Manon Britel will defend her thesis
on Friday 14th February 2020 at 2:00 pm
at Lyon 2 University, Quai du Rhône Campus
86 Rue Pasteur
Professor Laurent Auzoult, Dijon University, Reporter
Professor Christine Binquet, CHU de Dijon, Examiner
Professor Michel Bourguignon, Paris Saclay University (UVSQ) - IRSN, Examiner
Professor Bruno Quintard, Bordeaux University, Examiner
Professor Marie Préau, Lumière Lyon 2 University, Thesis supervisor
Professor Aurélie Untas, Paris Descartes University, Reporter
In the context of a significant and constant increase in exposure to ionizing radiation (IR) in medical imaging, an ever-increasing number of studies on radiation-induced risks in medical imaging are being published (Mathews, 2013 ; Colin et al, 2017). However, health professionals in the field have different opinions about this issue (IRSN, 2012). While the risks of radiation-induced cancers associated with low doses of IR - especially in women under 50 who perform screening mammograms - may be considered a necessary evil by some radiologists, others are less of this opinion. Although the French National Cancer Institute (INCa 2014b) have provided recommendations to address this issue, healthcare practices do not seem to have changed sufficiently.
This PhD thesis in social psychology of health aimed to investigate public health issues related to exposure to IR in screening mammograms by integrating the interactions between individuals, the social and cultural context, and the object studied (Apostolidis, Dany, 2012). The research work focused on understanding what guides radiologists’ and women’s decisionmaking processes in terms of performing breast-cancer screening or not, in the French context. Social representations theory (Moscovici, 1961) was used, as it constitutes a suitable theoretical basis to investigate the sociogenesis of knowledge when confronted with an unknown and abstract object, or radiation-induced risks in the present context (Apostolidis, Duveen, Kalampalikis, 2002, Jodelet, 1989).
Linking practical field issues with theoretical perspectives, we aimed to investigate the social representations of mammograms, particularly regarding the IR dimension, and the perception of the risks associated with them, especially in women under 50 years of age.
To study this question, four studies were conducted:
- A study of a corpus of 236 institutional documents, to gain a better understanding of both the national context, and public health institutions’ points of view about breast cancer screening in France.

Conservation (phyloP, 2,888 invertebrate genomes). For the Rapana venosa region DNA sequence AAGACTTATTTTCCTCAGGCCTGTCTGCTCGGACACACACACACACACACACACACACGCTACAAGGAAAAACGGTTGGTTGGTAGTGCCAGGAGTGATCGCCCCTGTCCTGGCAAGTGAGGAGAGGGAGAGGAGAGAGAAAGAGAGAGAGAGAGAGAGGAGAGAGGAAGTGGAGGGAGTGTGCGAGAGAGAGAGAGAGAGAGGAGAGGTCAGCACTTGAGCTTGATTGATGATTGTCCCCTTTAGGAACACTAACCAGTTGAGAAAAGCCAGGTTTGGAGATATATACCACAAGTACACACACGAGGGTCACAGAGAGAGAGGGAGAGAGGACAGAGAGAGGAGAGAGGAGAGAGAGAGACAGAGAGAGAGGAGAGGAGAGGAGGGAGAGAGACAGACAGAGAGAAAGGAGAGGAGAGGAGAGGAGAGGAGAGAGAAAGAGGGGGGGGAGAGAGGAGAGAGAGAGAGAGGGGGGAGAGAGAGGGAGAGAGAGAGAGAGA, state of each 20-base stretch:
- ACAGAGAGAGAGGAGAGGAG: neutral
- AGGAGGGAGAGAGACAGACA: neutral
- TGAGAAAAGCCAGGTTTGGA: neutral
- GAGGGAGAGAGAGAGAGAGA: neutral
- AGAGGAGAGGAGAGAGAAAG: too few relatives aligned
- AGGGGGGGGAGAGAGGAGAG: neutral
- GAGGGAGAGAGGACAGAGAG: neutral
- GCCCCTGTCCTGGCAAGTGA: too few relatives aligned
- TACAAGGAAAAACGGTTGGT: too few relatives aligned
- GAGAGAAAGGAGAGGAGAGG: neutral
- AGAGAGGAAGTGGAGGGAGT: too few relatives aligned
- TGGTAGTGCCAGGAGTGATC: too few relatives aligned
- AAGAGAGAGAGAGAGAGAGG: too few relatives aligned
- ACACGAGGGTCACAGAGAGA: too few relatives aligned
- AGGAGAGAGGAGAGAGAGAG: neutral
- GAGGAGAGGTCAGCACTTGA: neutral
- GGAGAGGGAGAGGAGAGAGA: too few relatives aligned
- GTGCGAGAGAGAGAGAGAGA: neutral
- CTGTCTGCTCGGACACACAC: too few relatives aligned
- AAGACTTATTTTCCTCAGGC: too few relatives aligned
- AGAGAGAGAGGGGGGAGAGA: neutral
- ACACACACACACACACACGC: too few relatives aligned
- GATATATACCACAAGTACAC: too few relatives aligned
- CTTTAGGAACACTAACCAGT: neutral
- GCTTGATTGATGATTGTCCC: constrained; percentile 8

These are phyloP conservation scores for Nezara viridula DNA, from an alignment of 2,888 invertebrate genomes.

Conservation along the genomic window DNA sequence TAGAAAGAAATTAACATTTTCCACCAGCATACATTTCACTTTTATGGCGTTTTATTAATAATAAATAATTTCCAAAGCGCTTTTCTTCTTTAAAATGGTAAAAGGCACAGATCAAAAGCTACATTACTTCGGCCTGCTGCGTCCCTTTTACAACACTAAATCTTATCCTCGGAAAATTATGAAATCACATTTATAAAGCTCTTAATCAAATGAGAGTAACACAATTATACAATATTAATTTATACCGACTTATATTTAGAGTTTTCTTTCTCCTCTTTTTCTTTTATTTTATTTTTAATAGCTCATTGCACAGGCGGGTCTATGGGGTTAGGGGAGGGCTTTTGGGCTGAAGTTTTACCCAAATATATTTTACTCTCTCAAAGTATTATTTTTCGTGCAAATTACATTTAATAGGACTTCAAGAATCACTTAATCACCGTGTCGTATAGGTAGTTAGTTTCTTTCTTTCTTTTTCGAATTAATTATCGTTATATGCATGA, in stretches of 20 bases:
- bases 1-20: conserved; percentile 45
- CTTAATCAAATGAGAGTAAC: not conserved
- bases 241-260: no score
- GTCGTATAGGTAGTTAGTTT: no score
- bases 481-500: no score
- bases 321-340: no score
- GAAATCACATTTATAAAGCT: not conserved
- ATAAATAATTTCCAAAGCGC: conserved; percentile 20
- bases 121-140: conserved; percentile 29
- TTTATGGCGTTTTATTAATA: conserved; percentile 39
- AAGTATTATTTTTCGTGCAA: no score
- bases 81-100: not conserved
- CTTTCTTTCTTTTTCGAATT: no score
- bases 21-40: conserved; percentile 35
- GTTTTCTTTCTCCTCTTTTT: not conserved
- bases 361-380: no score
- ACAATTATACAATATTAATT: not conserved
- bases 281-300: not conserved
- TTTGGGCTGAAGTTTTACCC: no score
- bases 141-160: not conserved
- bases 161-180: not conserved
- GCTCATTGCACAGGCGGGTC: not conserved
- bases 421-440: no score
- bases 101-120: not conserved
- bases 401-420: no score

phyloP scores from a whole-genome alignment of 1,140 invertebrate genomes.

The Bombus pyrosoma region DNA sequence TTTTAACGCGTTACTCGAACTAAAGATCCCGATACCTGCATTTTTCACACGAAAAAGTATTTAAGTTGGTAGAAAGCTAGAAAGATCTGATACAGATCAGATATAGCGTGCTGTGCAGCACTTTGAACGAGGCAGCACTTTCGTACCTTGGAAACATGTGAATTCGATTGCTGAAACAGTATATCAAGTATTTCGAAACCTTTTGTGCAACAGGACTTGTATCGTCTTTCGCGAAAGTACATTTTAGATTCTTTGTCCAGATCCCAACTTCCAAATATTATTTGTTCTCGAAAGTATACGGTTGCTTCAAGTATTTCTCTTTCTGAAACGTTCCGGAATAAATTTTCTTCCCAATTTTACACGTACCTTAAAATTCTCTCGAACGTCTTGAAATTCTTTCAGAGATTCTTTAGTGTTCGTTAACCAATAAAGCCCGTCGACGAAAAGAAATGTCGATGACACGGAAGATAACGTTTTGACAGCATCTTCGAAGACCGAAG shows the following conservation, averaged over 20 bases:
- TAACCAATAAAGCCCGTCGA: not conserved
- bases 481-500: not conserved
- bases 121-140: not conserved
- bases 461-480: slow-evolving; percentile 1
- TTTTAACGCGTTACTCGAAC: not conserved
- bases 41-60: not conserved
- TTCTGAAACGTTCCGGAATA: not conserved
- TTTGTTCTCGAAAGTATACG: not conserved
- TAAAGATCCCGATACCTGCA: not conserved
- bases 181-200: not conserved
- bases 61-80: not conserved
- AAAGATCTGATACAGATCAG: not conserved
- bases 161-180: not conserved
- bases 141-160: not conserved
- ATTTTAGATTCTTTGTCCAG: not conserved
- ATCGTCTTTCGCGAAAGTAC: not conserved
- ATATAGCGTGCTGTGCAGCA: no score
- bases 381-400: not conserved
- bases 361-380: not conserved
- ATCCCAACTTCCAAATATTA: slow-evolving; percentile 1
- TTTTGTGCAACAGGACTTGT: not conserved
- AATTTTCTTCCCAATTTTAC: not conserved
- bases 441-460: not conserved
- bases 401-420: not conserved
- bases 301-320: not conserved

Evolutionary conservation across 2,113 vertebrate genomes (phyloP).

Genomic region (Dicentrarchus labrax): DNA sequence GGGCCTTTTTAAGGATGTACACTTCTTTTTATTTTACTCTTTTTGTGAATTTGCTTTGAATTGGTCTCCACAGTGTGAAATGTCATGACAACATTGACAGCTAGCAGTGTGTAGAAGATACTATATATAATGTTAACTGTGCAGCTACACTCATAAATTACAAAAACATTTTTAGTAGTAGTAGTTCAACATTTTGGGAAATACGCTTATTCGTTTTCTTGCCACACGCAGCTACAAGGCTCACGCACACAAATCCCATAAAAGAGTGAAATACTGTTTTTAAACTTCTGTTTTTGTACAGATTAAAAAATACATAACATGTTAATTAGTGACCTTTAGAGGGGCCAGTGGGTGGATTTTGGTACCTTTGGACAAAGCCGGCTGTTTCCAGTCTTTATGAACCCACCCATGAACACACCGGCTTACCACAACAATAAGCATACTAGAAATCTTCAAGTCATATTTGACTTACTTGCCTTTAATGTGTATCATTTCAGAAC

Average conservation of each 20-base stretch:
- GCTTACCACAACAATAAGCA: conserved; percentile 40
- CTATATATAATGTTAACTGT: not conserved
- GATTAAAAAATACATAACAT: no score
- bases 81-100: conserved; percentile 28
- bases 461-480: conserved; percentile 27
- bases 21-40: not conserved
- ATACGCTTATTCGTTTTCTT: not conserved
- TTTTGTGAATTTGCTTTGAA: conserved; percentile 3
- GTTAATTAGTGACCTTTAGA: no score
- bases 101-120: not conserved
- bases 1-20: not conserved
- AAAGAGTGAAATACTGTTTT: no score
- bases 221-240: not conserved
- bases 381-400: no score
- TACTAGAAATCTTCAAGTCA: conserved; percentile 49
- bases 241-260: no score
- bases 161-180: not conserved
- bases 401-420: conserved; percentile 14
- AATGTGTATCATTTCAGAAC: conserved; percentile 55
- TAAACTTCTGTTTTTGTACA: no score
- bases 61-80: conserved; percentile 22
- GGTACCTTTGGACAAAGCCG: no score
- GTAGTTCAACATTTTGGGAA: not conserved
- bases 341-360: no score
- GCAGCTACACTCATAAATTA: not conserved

- A study of a corpus of 430 articles from the mainstream press, to identify common language elements regarding screening mammograms.
- A study of 1,300 women, representative of the French population, to investigate their representations of screening mammograms.
- A study of 292 radiologists, to explore their representations and perceptions of the risks associated with screening mammograms.
The results helped highlight the social health norms linked to the decision to have a screening mammogram in women under 50 years of age in France. The majority of radiologists surveyed seemed to agree with the need for mammograms in young women, despite the fact that national recommendations call for caution. Data analysis also made it possible to understand the social representations network which encompasses the risks associated with screening mammograms. However, the radiation-induced risks seem to be absent from the objectification process of the sociogenesis of the women's network. This result raises the question of whether women are indeed well informed about IR-related risks when deciding to be screened or not (Gesbert, Mamzer, 2016, Rakowski, 1993).
Individual screening for breast cancer seems to be part of a global context advocating early detection to help best define the cancer. Nevertheless, cancer prevention seems to take priority over providing women with exhaustive information about the ionizing radiation used in mammograms. The present work invites us to question health decisionmaking models and opens up new research perspectives for general practitioners and gynaecologists, who prescribe mammograms for women under 50 years of age.